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List Of Tribes In Africa

List Of Tribes In Africa

How many tribes are there in Africa? With around 3,000 tribes and 2,000 languages and dialects, Africa is a continent with fascination around every corner.

What Is Meant By African Tribe ?

A Tribe is an organization of people who share the same culture and language. History can point to the success of a tribal organization as a means of living, if not particularly a means of creating wealth and well-being. In the days when African life was largely rural, few members moved away from their tribal areas.

What are the oldest tribes in Africa?

7 Oldest African Tribes

  1. San (Bushmen) Age: 100,000 – 140,000 years old.
  2. Nama. Age: 100,000 – 140,000
  3. Hadza. Age: over 100,000 years old
  4. African Pygmies. Age: over 100,000
  5. Sandawe. Age: over 87,000 years old
  6. Berbers. Age: over 10,000 years old.
  7. Maasai. over 3,000 years old. 

Which tribe in Africa is the most successful?

The Zulu tribe is one of the most prominent and richest tribe in Africa and widely known around the globe. They speak the isiZulu language and are found mostly in South Africa with a large population of the tribe in countries Zambia, Zimbabwe and other African countries.

Tuareg

The Tuareg people are a large Berber ethnic group that principally inhabit the Sahara in a vast area stretching from far southwestern Libya to southern Algeria, Niger, Mali and Burkina Faso. Traditionally nomadic pastoralists, small groups of Tuareg are also found in northern Nigeria.

What makes the Tuareg unique? Most Tuaregs practice Islam, and they have developed their own distinctive brand of the religion. Tuareg belong to the Maliki sect of Islam, resulting from the teachings of the great prophet, El Maghili, who came among them in the early 16th century.

Bedouin

The Bedouin, Beduin or Bedu are nomadic Arab tribes who have historically inhabited the desert regions in the Arabian Peninsula, North Africa, the Levant, and Mesopotamia. However, the Arabian Peninsula is the historic and original homeland of the Bedouin Arabs.

What is the lifestyle of Bedouins?Traditionally, the Bedouin Arabs of the Negev desert in southern Israel had a nomadic/semi-nomadic lifestyle based upon herding and seasonal agriculture. After the establishment of Israel in 1948, their land base and mobility were greatly reduced.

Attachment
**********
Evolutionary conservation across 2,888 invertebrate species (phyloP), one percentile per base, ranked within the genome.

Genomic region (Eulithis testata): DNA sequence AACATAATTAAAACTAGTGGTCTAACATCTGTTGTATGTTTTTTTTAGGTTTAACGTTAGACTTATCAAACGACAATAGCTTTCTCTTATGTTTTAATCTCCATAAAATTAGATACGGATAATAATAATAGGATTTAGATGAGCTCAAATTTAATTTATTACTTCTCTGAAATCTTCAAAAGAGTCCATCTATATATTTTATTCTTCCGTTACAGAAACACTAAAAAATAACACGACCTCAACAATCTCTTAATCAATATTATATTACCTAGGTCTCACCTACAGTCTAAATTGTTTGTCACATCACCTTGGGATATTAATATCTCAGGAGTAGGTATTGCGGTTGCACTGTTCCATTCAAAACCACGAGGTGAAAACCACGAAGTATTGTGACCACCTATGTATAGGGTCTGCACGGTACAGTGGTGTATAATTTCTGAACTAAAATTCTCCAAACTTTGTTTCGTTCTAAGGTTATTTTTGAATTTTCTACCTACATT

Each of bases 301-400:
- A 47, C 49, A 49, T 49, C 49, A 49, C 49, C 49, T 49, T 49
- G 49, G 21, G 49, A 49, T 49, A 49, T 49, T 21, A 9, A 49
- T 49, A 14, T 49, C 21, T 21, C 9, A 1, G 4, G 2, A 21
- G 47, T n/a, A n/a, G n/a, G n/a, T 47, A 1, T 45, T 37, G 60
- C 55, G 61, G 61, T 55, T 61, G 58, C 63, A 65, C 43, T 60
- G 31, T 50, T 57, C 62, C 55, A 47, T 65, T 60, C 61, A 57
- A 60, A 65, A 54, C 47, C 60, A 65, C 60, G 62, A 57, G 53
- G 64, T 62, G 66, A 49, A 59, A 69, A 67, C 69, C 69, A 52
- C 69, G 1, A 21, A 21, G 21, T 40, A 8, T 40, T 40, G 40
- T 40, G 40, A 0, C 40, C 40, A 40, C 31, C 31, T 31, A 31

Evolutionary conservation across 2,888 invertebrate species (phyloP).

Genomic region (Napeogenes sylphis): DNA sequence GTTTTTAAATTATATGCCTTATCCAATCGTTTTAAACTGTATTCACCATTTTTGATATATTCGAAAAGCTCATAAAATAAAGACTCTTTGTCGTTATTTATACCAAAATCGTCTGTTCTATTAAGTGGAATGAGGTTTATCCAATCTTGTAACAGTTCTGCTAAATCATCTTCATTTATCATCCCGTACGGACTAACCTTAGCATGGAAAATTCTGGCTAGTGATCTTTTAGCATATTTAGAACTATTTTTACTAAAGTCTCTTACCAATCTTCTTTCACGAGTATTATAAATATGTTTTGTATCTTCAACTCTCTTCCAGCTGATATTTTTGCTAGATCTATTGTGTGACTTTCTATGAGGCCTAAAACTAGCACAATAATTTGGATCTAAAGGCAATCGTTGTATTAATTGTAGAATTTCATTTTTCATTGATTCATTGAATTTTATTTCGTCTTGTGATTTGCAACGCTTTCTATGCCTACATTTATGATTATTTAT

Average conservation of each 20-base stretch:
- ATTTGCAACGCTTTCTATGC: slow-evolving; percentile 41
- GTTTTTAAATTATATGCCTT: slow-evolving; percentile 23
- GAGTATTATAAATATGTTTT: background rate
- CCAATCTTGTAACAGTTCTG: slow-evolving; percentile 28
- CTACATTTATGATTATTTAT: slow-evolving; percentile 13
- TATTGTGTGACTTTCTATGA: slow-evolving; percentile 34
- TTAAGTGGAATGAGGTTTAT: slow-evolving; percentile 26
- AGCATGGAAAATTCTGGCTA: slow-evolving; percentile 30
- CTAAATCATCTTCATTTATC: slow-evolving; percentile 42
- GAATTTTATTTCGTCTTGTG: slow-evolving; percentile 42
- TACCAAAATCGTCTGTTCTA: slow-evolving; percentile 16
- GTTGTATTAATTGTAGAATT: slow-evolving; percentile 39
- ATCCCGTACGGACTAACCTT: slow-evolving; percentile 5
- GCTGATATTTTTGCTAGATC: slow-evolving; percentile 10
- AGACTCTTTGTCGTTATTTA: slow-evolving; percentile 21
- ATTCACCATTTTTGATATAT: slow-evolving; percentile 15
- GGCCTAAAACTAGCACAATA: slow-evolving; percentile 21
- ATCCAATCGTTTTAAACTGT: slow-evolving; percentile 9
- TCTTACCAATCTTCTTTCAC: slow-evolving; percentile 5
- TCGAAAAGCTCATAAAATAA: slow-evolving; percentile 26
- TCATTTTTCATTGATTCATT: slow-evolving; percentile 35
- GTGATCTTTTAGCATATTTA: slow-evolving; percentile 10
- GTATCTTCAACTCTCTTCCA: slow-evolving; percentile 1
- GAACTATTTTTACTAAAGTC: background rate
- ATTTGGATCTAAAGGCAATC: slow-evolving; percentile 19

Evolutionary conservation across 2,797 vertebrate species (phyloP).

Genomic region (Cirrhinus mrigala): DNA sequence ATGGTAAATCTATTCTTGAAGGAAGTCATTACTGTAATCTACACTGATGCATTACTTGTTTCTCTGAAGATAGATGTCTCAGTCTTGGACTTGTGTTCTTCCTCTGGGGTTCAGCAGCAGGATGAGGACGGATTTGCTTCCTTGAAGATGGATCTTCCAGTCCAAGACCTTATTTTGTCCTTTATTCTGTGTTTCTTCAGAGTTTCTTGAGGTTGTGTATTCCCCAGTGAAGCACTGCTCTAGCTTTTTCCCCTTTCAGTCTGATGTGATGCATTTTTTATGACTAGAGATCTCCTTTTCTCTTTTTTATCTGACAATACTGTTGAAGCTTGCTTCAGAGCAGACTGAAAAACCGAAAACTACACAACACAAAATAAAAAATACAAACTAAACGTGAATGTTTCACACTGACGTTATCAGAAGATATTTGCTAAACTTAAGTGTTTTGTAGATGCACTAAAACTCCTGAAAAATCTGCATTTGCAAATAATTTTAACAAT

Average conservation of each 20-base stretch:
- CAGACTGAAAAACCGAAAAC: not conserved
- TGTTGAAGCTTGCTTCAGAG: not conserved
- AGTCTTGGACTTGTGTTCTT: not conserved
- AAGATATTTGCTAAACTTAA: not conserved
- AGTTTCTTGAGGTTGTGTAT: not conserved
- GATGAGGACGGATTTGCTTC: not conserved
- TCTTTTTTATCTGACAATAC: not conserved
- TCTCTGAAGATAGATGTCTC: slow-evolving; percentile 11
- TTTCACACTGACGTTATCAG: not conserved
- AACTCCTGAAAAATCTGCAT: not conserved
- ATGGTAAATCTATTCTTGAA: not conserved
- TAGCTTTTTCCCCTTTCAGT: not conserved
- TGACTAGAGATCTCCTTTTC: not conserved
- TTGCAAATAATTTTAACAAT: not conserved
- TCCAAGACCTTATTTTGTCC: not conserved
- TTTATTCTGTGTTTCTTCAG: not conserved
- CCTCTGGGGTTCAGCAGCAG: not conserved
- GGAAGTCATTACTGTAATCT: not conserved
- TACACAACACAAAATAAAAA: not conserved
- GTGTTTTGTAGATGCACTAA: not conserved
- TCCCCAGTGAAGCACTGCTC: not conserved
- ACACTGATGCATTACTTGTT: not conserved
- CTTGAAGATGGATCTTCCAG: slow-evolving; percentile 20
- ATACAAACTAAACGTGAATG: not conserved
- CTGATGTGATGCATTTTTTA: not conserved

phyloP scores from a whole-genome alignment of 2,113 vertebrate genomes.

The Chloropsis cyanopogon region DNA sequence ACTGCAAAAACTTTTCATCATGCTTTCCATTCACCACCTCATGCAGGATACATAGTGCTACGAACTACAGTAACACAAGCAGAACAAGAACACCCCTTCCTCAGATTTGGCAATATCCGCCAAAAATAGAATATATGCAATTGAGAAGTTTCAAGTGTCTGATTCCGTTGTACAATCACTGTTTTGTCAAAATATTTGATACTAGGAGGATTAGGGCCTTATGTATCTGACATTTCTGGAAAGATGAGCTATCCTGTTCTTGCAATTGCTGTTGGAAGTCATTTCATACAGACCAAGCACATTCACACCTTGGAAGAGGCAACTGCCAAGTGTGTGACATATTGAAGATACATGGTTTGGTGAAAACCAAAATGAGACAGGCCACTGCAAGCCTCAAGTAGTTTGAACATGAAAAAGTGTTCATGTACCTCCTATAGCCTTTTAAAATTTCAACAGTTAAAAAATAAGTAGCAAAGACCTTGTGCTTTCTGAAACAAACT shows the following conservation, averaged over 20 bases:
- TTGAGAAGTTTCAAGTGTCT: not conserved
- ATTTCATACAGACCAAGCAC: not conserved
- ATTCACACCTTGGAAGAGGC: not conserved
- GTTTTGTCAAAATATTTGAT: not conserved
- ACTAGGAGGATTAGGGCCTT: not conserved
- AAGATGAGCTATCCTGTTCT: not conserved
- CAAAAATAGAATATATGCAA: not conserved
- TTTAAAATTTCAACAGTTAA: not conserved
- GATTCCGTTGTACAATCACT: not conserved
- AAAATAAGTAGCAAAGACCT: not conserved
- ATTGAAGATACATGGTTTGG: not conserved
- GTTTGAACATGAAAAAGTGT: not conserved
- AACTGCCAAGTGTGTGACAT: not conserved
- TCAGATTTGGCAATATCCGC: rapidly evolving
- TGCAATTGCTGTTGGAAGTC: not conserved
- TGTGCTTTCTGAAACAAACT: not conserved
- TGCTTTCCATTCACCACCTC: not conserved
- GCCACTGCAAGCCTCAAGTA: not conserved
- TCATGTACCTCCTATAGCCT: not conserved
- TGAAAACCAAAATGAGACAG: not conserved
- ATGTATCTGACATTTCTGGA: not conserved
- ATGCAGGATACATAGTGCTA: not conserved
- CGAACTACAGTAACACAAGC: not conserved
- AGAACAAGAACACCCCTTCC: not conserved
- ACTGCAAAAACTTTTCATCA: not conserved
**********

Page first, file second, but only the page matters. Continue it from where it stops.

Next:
Dogon

The Dogon are an ethnic group indigenous to the central plateau region of Mali, in West Africa, south of the Niger bend, near the city of Bandiagara, and in Burkina Faso. The population numbers between 400,000 and 800,000.

Yoruba

The Yoruba people are a West African ethnic group that mainly inhabits parts of Nigeria, Benin and Togo that constitute Yorubaland. The Yorubas constitute around 45 million people in Africa, are a few hundred thousand outside the continent, and bear further representation among members of the African diaspora. 

Ashanti

Ashanti, also known as Asante, are part of the Akan ethnic group and are native to the Ashanti Region of modern-day Ghana. Twi is spoken by over nine million Ashanti people as a first or second language. Their religion involves the supernatural and spiritual with ancestors very important in family life. Those aspects are more evident in rural areas away from Ghana’s capital, Accra.

Mbenga

The best known of the Pygmy Ethnic Group are the Mbenga who are found in the West Congo Basin. There are a dozen different pygmy groups with the Mbenga one that speaks Bantu and Ubangian. They are hunter-gatherers largely dependent on what the forests can provide. They trade with neighbors for other things they need. Accurate numbers are difficult to ascertain but educated guesses suggest around half a million live in the Congo rainforest.

Hamer

Hamar people are a community inhabiting southwestern Ethiopia. They live in Hamer woreda, a fertile part of the Omo River valley, in the Debub Omo Zone of the Southern Nations, Nationalities, and Peoples Region. They are largely pastoralists, so their culture places a high value on cattle.

Maasai

The Maasai are a Nilotic ethnic group inhabiting northern, central and southern Kenya and northern Tanzania. They are among the best known local populations internationally due to their residence near the many game parks of the African Great Lakes, and their distinctive customs and dress.

Hadzabe

The Hadza, or Hadzabe, are a Tanzanian indigenous ethnic group mostly based in southwest Karatu District of Arusha Region. They live around Lake Eyasi in the central Rift Valley and in the neighboring Serengeti Plateau. There are, as of 2015, between 1,200 and 1,300 Hadza people living in Tanzania, however only around 400 Hadza still survive exclusively based on the traditional means of foraging. Additionally, the increasing impact of tourism and encroaching pastoralists pose serious threats to the continuation of their traditional way of life.

San

The San peoples, or Bushmen, are members of various Khoe, Tuu, or Kxʼa-speaking indigenous hunter-gatherer cultures that are the first cultures of Southern Africa, and whose territories span Botswana, Namibia, Angola, Zambia, Zimbabwe, Lesotho and South Africa. 

Zulu

Zulu people are a Nguni ethnic group in Southern Africa. The Zulu people are the largest ethnic group and nation in South Africa with an estimated 10–12 million people living mainly in the province of KwaZulu-Natal. They originated from Nguni communities who took part in the Bantu migrations over millennia. 

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